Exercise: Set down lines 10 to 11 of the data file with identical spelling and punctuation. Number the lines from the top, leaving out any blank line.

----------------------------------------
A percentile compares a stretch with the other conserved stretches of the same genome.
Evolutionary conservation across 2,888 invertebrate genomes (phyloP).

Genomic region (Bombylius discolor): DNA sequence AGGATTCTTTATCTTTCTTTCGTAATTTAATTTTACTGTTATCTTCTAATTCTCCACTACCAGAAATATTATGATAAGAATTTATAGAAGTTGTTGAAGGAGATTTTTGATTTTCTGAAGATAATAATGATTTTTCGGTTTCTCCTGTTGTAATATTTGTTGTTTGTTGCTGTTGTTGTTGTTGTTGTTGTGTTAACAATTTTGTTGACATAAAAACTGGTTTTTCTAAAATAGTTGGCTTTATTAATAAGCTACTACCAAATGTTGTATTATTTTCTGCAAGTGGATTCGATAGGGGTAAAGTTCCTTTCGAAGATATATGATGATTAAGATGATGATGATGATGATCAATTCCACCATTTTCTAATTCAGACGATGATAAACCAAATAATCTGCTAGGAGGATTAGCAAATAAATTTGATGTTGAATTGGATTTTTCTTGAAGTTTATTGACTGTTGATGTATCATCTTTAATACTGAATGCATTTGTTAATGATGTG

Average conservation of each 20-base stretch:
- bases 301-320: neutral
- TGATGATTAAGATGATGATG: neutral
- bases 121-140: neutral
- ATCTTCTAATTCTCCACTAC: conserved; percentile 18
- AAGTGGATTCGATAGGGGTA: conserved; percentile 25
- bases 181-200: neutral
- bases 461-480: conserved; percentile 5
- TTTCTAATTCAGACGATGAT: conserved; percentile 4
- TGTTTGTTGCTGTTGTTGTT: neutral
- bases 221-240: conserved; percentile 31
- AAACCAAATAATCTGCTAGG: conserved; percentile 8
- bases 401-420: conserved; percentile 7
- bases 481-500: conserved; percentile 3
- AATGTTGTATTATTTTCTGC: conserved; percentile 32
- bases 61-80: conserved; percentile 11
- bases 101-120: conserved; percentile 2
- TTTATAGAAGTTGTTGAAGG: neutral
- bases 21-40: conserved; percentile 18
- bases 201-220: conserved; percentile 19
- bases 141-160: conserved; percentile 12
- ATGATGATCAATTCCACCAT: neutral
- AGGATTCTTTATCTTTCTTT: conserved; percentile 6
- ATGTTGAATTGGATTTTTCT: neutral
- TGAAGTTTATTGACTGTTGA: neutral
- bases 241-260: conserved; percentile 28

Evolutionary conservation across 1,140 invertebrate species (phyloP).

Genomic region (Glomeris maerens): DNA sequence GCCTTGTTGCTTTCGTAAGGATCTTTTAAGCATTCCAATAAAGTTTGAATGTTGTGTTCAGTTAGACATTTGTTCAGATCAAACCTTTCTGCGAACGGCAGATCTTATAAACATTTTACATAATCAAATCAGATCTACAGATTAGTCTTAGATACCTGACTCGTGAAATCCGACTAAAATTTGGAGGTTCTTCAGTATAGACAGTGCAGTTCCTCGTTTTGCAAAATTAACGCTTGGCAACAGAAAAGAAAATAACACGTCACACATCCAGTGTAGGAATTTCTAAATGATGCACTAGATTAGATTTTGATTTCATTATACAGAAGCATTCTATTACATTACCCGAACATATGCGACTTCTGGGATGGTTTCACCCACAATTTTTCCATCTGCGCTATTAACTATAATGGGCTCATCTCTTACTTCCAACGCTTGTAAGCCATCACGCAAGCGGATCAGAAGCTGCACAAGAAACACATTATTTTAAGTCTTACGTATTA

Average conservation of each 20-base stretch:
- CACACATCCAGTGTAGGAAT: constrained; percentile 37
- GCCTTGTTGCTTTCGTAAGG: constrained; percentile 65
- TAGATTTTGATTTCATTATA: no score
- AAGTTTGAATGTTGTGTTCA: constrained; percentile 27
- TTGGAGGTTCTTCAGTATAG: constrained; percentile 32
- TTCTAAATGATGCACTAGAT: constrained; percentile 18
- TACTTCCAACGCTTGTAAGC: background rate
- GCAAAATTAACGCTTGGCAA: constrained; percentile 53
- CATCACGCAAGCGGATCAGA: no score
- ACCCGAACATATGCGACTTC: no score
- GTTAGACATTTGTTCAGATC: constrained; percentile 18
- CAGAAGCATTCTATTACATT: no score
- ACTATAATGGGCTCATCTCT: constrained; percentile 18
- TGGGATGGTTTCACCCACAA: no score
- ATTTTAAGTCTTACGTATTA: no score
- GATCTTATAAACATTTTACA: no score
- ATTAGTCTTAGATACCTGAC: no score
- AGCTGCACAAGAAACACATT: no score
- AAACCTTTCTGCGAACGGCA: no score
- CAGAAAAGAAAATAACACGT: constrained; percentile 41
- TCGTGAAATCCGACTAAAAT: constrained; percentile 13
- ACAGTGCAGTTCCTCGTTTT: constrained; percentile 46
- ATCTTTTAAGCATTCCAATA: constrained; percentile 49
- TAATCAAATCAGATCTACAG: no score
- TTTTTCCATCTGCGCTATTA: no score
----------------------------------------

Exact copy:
- bases 181-200: neutral
- bases 461-480: conserved; percentile 5